"Nevertheless, I would not go so far as to recommend patient standards," said Bullard. "Because how much a patient needs to undergo depends on each individual patient. Some may need a lot of diagnostic tests, and you wouldn't want to put a limit on what diagnostically could be done. But I do think that doctors and patients should be aware of exposure histories. And as a physician, before ordering a routine diagnostic test, I tend now to think: 'Do I really need this answer, and is there maybe another way to get it?' Bottom-line: Is this test absolutely necessary?"
Bullard and his colleagues suggested that the adoption of portable electronic medical records could help provide physicians with an easily accessible and clear indication of prior patient radiation exposure -- so doctors could make more judicious decisions regarding future testing.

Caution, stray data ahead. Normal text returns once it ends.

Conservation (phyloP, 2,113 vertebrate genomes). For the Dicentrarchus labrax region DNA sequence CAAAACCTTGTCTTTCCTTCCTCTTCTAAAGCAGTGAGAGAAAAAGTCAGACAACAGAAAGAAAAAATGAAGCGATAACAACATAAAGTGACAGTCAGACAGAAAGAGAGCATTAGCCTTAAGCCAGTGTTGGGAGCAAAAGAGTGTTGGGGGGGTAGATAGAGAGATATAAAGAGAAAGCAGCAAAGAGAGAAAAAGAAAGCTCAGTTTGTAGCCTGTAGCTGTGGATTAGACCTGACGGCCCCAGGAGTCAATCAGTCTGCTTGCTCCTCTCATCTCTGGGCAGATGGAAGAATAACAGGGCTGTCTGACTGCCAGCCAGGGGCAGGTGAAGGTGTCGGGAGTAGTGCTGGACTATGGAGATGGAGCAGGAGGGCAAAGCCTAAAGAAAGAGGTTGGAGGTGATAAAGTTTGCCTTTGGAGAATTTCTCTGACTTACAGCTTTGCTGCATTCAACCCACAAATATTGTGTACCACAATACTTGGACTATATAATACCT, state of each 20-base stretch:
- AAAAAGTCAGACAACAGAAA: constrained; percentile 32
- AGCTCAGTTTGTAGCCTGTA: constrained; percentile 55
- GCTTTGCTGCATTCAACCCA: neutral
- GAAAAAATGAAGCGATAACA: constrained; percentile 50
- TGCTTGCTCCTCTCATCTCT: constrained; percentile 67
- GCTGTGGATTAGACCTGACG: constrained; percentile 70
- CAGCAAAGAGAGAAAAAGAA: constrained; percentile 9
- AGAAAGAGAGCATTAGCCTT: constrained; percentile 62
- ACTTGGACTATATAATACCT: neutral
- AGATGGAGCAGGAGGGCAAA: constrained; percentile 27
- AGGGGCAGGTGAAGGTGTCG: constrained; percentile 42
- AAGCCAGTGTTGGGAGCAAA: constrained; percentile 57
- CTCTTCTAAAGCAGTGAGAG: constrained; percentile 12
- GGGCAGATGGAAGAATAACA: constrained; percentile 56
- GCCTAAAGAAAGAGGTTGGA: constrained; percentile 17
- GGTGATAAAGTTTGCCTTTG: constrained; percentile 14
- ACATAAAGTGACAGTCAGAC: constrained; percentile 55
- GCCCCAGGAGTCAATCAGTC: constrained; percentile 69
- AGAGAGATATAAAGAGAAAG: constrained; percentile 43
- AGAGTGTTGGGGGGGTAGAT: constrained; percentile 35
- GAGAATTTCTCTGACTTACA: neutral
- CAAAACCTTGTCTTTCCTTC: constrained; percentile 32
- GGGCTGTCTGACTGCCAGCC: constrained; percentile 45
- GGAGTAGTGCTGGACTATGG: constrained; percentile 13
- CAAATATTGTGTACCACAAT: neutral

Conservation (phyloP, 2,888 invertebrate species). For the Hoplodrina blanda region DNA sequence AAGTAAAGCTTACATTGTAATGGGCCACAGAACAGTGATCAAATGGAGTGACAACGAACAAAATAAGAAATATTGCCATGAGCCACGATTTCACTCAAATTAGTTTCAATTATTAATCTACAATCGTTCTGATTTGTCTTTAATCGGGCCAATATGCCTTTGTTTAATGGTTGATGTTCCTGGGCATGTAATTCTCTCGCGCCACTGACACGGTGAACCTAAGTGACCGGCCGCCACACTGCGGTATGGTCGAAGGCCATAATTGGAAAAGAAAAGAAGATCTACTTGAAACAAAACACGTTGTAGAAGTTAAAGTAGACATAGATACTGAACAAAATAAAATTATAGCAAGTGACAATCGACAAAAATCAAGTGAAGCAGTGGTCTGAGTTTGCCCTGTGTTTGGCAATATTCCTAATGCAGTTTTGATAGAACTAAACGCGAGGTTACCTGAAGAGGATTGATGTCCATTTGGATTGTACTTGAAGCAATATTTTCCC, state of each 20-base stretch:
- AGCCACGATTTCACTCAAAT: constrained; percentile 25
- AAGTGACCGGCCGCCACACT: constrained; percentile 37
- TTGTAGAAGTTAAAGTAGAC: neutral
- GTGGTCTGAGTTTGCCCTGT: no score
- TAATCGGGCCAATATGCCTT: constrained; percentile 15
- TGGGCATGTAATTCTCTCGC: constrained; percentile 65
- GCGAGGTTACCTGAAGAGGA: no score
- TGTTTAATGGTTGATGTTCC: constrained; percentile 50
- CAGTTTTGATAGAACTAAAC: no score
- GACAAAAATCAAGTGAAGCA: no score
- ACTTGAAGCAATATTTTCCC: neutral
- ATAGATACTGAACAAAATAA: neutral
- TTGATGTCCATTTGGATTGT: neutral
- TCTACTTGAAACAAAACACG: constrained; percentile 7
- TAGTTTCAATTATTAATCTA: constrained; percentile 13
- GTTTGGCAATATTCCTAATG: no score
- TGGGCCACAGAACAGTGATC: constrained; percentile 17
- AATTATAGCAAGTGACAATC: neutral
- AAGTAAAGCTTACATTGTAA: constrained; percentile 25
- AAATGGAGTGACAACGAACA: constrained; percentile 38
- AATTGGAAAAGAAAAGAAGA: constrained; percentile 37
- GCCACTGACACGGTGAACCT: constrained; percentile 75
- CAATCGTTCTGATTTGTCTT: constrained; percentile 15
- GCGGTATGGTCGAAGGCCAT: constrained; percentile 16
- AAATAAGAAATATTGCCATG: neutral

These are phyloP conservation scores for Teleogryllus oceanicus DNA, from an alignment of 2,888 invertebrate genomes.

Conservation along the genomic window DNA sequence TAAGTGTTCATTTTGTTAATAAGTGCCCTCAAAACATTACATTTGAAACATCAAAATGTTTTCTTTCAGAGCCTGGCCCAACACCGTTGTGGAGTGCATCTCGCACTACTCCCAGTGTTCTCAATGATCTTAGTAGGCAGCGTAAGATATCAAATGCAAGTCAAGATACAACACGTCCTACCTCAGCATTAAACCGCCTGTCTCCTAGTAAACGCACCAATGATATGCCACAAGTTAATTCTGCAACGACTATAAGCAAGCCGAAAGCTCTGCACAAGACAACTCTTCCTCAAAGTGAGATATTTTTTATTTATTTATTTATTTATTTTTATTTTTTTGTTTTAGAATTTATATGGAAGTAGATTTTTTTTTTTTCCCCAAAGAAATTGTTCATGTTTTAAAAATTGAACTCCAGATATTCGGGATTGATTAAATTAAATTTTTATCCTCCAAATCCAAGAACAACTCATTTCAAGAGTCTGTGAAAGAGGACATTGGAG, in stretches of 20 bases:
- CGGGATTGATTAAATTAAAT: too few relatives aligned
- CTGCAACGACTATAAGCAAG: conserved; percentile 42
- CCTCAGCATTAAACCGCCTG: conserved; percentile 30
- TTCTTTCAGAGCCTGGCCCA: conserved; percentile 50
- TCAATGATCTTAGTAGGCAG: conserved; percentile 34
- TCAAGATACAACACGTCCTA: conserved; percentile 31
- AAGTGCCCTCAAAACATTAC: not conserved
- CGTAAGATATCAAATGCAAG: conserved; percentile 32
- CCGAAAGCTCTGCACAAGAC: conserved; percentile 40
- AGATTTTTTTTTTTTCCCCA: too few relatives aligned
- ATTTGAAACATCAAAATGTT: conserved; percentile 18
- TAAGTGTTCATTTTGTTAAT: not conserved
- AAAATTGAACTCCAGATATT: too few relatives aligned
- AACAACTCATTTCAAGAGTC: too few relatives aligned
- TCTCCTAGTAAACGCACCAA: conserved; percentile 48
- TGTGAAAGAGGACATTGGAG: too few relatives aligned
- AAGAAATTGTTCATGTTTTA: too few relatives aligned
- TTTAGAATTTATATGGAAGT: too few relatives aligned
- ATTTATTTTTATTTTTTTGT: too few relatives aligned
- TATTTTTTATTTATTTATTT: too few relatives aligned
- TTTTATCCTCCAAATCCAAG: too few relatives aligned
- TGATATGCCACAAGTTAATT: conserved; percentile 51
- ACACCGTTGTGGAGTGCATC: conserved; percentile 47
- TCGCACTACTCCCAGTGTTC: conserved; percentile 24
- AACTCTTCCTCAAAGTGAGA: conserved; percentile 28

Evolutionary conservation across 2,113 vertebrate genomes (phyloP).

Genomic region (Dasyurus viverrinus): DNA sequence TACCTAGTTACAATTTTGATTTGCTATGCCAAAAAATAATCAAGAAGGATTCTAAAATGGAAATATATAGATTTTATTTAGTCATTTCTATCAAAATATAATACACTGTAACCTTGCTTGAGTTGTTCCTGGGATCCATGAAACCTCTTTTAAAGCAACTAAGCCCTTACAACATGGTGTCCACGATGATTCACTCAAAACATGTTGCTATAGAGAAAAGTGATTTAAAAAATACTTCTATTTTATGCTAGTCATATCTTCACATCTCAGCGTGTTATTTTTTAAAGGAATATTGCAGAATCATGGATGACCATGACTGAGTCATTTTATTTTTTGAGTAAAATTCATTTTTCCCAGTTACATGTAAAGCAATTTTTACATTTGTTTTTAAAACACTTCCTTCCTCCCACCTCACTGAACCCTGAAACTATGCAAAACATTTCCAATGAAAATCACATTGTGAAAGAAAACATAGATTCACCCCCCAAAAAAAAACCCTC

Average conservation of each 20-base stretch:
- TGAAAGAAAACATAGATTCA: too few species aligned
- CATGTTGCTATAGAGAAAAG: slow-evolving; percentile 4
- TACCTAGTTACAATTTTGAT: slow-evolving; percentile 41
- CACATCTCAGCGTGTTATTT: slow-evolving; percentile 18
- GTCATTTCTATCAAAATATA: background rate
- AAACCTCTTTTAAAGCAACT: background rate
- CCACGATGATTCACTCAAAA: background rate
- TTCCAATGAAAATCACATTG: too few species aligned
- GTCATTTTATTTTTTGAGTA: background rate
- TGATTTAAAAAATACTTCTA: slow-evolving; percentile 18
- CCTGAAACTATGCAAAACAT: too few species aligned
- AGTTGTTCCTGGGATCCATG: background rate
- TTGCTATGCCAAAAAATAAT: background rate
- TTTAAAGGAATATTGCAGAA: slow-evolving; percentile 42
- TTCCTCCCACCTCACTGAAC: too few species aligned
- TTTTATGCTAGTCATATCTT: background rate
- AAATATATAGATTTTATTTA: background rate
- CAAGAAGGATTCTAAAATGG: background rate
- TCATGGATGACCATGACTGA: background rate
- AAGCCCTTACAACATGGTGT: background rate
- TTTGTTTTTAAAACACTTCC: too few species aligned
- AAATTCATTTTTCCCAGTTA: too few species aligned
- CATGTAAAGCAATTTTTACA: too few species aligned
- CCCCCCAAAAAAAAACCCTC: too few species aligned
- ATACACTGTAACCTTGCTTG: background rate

Dr. James E. Winslow, an assistant professor at Baptist Medical Center in Winston-Salem, N.C., said the current study makes a lot of "good points."
"We've conducted our own study over the first few months of 2006 among 86 trauma patients, and we're finding average exposure levels of 41 mSV in just the first 24 hours of hospitalization," he said. "And some, certainly, had significantly more than that."
Winslow noted that over the course of an entire year, a Space Station astronaut will be exposed to 174 mSV.
"So, we're talking, potentially, about a big problem here," he said. "And I think doctors need to be aware that the screenings they are ordering do involve significant radiation output."
All rights reserved